RS: In the book you seem to struggle with that question yourself – not only coming to faith, but coming to faith through a concrete form. I wonder to what extent you think that that is a modern problem and to what extent it is a perennial one.
CW: That’s a good point. If you read the desert fathers, the patristic stuff, you find that almost all of our anxieties were there as well, so you’re probably right. We tend to think of these as modern problems, but they’ve always been there. I think what they were wrestling with was the adequate way to experience the ineffable, mystical reality of God and how that translates into Christianity. I think that problem has always been there. Ours is different because the question starts with whether we experience any ineffable reality, any mystical reality at all or is it just firing neurons in our brains. There’s a particular modern element there, but there are no new arguments – we just rework them century after century.
RS: I love the way you address this modern reductionism in the book where you talk about the attempts to explain St. Paul’s experience on the road to Damascus as an epileptic seizure. Part of what you get at is that faith begins at the place where reason fails us and you go on to talk about phenomena like love that can be explained on a physiological level but we all have a sense that such explanations are insufficient.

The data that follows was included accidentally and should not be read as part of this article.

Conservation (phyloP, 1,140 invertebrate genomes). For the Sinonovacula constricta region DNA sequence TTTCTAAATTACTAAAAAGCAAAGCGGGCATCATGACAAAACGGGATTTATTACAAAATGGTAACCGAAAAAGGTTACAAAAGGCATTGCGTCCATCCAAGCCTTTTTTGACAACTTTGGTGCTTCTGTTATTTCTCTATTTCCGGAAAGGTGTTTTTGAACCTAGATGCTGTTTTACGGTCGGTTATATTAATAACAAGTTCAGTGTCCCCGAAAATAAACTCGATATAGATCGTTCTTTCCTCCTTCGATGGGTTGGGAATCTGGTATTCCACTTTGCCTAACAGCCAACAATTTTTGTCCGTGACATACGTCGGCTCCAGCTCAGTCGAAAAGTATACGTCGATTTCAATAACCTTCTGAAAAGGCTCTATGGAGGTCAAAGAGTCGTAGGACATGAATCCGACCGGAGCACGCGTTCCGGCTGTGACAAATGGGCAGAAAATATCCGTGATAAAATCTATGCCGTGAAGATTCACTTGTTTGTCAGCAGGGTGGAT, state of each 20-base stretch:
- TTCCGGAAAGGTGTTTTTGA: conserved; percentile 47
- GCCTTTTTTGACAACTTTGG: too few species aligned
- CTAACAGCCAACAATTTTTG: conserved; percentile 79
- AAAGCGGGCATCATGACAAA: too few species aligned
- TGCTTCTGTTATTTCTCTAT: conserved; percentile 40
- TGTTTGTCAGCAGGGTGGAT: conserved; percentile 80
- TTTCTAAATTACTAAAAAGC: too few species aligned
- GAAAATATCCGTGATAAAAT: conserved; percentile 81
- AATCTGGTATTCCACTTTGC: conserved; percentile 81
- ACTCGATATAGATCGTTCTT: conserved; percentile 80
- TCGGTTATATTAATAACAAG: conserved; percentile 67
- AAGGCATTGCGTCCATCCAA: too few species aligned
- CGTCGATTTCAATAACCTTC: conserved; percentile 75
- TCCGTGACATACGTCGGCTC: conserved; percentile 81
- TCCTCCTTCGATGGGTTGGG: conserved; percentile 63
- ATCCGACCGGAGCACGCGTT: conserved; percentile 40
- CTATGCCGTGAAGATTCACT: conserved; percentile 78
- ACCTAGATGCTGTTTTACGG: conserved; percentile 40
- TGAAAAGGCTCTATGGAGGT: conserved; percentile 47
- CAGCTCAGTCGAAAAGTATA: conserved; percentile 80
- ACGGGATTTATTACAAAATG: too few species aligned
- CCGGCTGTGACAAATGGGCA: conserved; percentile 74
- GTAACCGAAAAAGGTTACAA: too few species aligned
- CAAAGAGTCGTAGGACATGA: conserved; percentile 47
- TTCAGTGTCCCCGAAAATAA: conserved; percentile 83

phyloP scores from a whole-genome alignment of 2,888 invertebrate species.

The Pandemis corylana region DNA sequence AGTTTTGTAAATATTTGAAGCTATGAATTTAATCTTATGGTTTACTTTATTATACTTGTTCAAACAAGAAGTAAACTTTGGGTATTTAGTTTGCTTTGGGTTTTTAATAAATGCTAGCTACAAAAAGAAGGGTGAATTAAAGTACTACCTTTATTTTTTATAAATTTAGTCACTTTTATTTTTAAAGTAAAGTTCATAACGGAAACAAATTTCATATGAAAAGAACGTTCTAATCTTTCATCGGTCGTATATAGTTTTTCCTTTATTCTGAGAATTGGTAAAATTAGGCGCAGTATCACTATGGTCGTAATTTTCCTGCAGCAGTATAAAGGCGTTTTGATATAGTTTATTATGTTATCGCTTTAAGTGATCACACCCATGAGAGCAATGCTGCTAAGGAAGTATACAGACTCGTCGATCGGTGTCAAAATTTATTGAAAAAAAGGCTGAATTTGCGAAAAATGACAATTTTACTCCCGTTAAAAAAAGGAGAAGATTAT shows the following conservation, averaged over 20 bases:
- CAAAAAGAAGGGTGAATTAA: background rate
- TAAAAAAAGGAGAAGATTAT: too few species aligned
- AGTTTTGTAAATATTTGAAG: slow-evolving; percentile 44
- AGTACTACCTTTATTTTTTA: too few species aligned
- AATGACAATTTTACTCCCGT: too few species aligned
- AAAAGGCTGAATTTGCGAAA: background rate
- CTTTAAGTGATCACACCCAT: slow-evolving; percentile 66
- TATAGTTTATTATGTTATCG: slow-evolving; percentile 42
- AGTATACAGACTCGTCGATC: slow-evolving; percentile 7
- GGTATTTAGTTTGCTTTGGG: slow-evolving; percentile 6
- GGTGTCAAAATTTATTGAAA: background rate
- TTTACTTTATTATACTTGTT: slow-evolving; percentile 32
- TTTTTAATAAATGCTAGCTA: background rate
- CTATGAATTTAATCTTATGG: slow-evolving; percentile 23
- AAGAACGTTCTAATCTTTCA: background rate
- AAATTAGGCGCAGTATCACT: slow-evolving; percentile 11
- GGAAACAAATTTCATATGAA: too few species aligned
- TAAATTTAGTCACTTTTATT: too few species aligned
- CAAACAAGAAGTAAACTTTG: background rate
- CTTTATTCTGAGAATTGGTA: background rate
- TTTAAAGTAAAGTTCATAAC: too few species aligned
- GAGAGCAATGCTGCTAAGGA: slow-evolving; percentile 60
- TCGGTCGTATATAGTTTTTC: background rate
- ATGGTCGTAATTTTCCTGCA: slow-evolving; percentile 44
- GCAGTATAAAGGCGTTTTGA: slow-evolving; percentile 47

CW: Yes, I’m just baffled by scientism, as Marilynne Robinson calls it; the confidence of scientism that everything is going to be explained. It seems to me that the further we get the less we know and the world becomes more mysterious. But there’s this trend that’s just recapitulating the Enlightenment and its explanations of the world as a machine, the brain as a computer. We make these same mistakes, the same spiritual mistakes that they made which is what it means to be human I guess.
RS: I’m interested in that in relation to poetry because poetry wrestles with paradox, with mystery and I’m wondering how that scientism and the desire to explain and control affects the place of poetry in the society at large.
CW: I think that people are starved for meaning and that because of that poetry is actually growing in the culture.
RS: Because it answers something that so much else isn’t answering?
CW: Exactly, the thing is that you can tell people what the world looks like mathematically, but if it doesn’t answer some imperative they feel in their spirit, or their intuitions and instincts it’s not going to matter. And I would argue that it’s not just softheaded to say it’s not just our neurons firing or some primitive fear that we can’t give up. All of the major decisions we make in our life we make on instinct. We don’t fall in love because we sit down and catalogue and make ourselves a calculus of all of the faults and benefits of the relationship. You don’t choose a career that way, at least most of us don’t, you don’t choose your friends that way, you don’t choose your faith that way which is more important than all of these.
Reading for the Common Good
From ERB Editor Christopher Smith
"This book will inspire, motivate and challenge anyone who cares a whit about the written word, the world of ideas, the shape of our communities and the life of the church."
-Karen Swallow Prior
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